I was on a recent biz trip on the corporate jet with a senior VP and I think for a lot of those that reach that rung, it's a power trip. Frankly, I'd rather be watching my kids' soccer practices at 6pm at night than fielding calls from the workaholic CEO.

I did smile inwardly and wonder if the VP dude would have been surprised to know the lower level individual contributor engineer on the jet with him had a... comfy... portfolio.
All depends on what you consider "comfy". If you're happy with $1 or 2 million, that's great. If you're a high level exec though you're potentially talking many multiples of that.
Well, maybe.

The high level executives may make a lot of money, but they tend to spend a lot of money too.

Perhaps it is all relative and evens-out in the end.
Not all of them

H-Town
Posts: 2252
Joined: Sun Feb 26, 2017 2:08 pm

Re: Whats the Point of Climbing the Corporate Ladder?

Post by H-Town » Thu Apr 25, 2019 5:50 pm

bigtex wrote:
Wed Apr 24, 2019 7:46 am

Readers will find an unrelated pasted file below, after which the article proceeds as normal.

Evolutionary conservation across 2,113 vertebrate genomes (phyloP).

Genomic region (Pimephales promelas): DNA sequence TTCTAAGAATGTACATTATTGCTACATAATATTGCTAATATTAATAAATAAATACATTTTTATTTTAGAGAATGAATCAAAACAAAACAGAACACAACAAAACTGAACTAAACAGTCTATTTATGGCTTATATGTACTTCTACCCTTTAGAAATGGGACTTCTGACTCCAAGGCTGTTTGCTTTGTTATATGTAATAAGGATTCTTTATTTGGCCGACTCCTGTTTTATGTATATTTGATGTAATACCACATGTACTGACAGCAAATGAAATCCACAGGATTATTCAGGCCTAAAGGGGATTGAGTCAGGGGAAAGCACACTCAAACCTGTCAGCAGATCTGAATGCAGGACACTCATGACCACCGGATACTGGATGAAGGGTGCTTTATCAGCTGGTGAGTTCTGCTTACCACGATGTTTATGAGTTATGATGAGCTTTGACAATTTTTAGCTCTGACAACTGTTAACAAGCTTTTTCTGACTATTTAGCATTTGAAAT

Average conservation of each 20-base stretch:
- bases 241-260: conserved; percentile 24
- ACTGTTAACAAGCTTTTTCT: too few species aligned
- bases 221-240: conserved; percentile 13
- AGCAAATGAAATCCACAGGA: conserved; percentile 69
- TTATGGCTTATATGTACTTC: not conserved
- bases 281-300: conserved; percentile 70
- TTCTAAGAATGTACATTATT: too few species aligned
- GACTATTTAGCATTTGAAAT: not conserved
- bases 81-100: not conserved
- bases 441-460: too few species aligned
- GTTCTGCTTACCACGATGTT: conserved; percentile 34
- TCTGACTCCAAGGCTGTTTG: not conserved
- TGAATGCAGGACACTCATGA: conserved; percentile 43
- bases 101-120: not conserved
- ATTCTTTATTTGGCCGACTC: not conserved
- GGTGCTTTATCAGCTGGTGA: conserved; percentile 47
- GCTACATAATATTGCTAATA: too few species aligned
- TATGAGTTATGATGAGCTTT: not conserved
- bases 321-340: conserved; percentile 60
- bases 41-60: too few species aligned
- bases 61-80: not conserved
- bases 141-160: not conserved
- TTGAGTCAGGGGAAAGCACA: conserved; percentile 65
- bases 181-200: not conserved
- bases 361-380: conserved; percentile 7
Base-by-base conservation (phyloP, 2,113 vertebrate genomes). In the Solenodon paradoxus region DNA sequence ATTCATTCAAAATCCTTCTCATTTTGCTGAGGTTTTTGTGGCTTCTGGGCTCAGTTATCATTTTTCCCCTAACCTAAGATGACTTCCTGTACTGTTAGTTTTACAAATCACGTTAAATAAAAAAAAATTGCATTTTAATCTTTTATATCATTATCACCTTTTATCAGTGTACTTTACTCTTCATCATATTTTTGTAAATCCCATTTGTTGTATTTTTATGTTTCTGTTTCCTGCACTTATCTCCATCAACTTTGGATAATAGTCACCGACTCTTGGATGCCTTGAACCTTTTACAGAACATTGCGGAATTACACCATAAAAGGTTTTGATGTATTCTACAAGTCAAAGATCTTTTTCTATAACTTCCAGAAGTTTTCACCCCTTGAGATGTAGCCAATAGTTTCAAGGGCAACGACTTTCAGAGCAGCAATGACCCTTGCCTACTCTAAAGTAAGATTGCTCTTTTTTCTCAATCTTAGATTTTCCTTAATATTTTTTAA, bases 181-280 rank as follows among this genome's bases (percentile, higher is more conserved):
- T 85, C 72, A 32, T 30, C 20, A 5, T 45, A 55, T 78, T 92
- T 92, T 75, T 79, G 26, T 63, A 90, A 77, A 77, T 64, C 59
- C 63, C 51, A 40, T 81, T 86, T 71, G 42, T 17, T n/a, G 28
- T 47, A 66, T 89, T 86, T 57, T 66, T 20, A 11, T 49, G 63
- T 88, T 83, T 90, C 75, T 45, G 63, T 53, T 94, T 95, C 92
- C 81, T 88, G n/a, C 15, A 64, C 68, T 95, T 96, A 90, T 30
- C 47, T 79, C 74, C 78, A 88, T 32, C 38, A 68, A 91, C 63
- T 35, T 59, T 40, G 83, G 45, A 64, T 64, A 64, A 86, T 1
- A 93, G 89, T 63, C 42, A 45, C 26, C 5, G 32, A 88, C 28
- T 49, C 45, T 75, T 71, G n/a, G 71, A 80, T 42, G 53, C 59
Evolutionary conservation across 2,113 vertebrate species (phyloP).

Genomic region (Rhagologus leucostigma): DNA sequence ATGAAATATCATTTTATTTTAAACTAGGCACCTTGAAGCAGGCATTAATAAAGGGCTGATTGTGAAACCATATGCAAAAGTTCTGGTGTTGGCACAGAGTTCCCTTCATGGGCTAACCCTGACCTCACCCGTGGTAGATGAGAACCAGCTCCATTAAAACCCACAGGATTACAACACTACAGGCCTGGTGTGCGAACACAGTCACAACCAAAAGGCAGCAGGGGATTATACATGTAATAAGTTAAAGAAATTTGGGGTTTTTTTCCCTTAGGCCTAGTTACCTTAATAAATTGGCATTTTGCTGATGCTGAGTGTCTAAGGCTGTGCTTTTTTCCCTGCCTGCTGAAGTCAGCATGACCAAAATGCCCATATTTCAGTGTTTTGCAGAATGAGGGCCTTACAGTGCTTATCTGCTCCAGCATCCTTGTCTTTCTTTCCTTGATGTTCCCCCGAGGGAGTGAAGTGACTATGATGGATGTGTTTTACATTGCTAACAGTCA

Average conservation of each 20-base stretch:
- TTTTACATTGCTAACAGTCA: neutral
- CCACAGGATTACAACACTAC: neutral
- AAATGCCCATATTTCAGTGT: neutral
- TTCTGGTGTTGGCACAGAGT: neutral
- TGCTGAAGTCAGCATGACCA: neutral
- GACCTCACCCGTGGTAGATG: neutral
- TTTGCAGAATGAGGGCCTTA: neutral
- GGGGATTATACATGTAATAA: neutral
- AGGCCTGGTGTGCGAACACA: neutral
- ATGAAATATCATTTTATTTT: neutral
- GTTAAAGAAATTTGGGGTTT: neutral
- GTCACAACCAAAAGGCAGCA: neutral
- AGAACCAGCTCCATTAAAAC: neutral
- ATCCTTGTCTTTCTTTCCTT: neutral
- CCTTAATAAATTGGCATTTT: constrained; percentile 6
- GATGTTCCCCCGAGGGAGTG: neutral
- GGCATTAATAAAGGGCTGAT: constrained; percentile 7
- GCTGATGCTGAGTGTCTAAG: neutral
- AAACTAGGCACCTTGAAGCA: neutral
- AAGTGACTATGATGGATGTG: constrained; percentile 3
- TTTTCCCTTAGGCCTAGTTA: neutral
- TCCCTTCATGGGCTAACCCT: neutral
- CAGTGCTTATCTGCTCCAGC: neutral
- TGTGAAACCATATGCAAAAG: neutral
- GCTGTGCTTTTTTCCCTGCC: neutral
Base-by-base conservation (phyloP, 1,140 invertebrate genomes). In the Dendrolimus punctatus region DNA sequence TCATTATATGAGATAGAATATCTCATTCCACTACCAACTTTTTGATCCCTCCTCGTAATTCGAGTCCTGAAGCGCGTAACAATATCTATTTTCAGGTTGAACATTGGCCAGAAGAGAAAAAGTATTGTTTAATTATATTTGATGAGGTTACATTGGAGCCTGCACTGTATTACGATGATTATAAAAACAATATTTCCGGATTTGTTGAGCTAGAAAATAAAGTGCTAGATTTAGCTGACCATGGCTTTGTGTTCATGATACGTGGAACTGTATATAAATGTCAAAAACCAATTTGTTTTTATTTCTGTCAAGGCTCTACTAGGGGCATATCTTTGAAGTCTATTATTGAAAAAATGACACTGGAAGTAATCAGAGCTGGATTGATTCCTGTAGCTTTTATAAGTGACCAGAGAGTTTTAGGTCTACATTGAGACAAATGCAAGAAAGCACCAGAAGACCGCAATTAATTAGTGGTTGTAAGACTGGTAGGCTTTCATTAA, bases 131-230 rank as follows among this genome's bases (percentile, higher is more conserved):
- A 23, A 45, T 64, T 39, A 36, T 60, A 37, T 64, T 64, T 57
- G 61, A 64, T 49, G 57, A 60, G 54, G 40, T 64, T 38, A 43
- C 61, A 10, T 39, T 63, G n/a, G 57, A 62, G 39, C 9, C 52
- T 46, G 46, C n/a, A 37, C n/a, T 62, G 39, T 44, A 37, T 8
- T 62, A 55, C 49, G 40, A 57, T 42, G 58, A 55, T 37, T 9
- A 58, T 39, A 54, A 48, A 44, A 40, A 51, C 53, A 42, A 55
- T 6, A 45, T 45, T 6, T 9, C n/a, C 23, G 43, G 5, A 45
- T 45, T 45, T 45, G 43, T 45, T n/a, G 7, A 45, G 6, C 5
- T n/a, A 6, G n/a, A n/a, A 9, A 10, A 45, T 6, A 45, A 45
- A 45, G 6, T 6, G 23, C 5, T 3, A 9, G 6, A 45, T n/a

Whats the point of climbing the corporate ladder if I'm fine with my current salary and position and can hit all my financial goals without future promotions raises etc? I am at a point where boss says I can be promoted but must be willing to work more hours be available at all times of day etc. Basically my work life balance spending time with family and kids goes away but now I make more money. Why not just stay where I am if I can still hit my financial goals for retirement etc?
Life is boring without any challenges. Be the best at what you do or it's a failure. Money, rewards, promotions are just by-products of your overachieving mindset.

Atilla
Posts: 1399
Joined: Tue Feb 09, 2010 7:44 pm

Re: Whats the Point of Climbing the Corporate Ladder?

Post by Atilla » Thu Apr 25, 2019 6:08 pm

I work in sales on commission. Over 15 years ago was asked if I'd take a sales management position.

Hesitated maybe a second before telling the owner of the company to pound sand.

Today I'm the second-highest paid employee of the company doing the same thing - make it rain. :moneybag

Sometimes a man's gotta know his limitations. My former sales manager is now concierge at an assisted living facility.